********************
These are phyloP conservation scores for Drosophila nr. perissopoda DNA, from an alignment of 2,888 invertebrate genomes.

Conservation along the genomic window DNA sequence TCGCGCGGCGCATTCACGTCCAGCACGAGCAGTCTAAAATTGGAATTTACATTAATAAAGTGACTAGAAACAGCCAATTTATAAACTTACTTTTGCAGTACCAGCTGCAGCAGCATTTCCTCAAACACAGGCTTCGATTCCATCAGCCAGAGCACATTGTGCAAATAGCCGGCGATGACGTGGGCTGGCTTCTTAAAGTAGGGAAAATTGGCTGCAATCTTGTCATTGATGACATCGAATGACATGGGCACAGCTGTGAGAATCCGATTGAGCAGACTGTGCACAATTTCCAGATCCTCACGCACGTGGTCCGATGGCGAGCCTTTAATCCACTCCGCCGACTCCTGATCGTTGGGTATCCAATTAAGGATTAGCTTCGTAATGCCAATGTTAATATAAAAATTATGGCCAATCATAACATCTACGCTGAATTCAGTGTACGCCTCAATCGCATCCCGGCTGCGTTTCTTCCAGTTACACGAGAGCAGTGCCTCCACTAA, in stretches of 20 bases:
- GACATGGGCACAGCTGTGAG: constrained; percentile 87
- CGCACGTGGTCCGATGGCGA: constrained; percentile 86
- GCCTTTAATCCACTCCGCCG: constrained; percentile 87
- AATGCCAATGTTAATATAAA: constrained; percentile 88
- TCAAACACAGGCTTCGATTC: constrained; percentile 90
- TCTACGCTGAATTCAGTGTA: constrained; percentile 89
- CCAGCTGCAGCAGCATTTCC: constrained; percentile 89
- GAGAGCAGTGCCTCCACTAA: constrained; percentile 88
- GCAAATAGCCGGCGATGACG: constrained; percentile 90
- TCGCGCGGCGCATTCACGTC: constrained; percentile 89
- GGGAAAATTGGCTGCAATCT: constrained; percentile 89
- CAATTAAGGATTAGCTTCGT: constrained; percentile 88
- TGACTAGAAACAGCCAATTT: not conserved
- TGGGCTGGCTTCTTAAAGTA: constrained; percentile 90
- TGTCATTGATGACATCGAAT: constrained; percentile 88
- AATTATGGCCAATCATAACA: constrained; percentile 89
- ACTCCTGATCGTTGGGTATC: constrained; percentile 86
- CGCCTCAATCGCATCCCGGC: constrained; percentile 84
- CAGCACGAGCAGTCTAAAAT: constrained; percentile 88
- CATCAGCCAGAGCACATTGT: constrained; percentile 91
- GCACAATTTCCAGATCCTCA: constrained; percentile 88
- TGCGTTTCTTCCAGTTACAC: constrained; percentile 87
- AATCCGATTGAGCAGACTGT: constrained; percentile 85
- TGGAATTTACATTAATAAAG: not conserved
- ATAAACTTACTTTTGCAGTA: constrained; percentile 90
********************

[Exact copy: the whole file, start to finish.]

These are phyloP conservation scores for Drosophila nr. perissopoda DNA, from an alignment of 2,888 invertebrate genomes.

Conservation along the genomic window DNA sequence TCGCGCGGCGCATTCACGTCCAGCACGAGCAGTCTAAAATTGGAATTTACATTAATAAAGTGACTAGAAACAGCCAATTTATAAACTTACTTTTGCAGTACCAGCTGCAGCAGCATTTCCTCAAACACAGGCTTCGATTCCATCAGCCAGAGCACATTGTGCAAATAGCCGGCGATGACGTGGGCTGGCTTCTTAAAGTAGGGAAAATTGGCTGCAATCTTGTCATTGATGACATCGAATGACATGGGCACAGCTGTGAGAATCCGATTGAGCAGACTGTGCACAATTTCCAGATCCTCACGCACGTGGTCCGATGGCGAGCCTTTAATCCACTCCGCCGACTCCTGATCGTTGGGTATCCAATTAAGGATTAGCTTCGTAATGCCAATGTTAATATAAAAATTATGGCCAATCATAACATCTACGCTGAATTCAGTGTACGCCTCAATCGCATCCCGGCTGCGTTTCTTCCAGTTACACGAGAGCAGTGCCTCCACTAA, in stretches of 20 bases:
- GACATGGGCACAGCTGTGAG: constrained; percentile 87
- CGCACGTGGTCCGATGGCGA: constrained; percentile 86
- GCCTTTAATCCACTCCGCCG: constrained; percentile 87
- AATGCCAATGTTAATATAAA: constrained; percentile 88
- TCAAACACAGGCTTCGATTC: constrained; percentile 90
- TCTACGCTGAATTCAGTGTA: constrained; percentile 89
- CCAGCTGCAGCAGCATTTCC: constrained; percentile 89
- GAGAGCAGTGCCTCCACTAA: constrained; percentile 88
- GCAAATAGCCGGCGATGACG: constrained; percentile 90
- TCGCGCGGCGCATTCACGTC: constrained; percentile 89
- GGGAAAATTGGCTGCAATCT: constrained; percentile 89
- CAATTAAGGATTAGCTTCGT: constrained; percentile 88
- TGACTAGAAACAGCCAATTT: not conserved
- TGGGCTGGCTTCTTAAAGTA: constrained; percentile 90
- TGTCATTGATGACATCGAAT: constrained; percentile 88
- AATTATGGCCAATCATAACA: constrained; percentile 89
- ACTCCTGATCGTTGGGTATC: constrained; percentile 86
- CGCCTCAATCGCATCCCGGC: constrained; percentile 84
- CAGCACGAGCAGTCTAAAAT: constrained; percentile 88
- CATCAGCCAGAGCACATTGT: constrained; percentile 91
- GCACAATTTCCAGATCCTCA: constrained; percentile 88
- TGCGTTTCTTCCAGTTACAC: constrained; percentile 87
- AATCCGATTGAGCAGACTGT: constrained; percentile 85
- TGGAATTTACATTAATAAAG: not conserved
- ATAAACTTACTTTTGCAGTA: constrained; percentile 90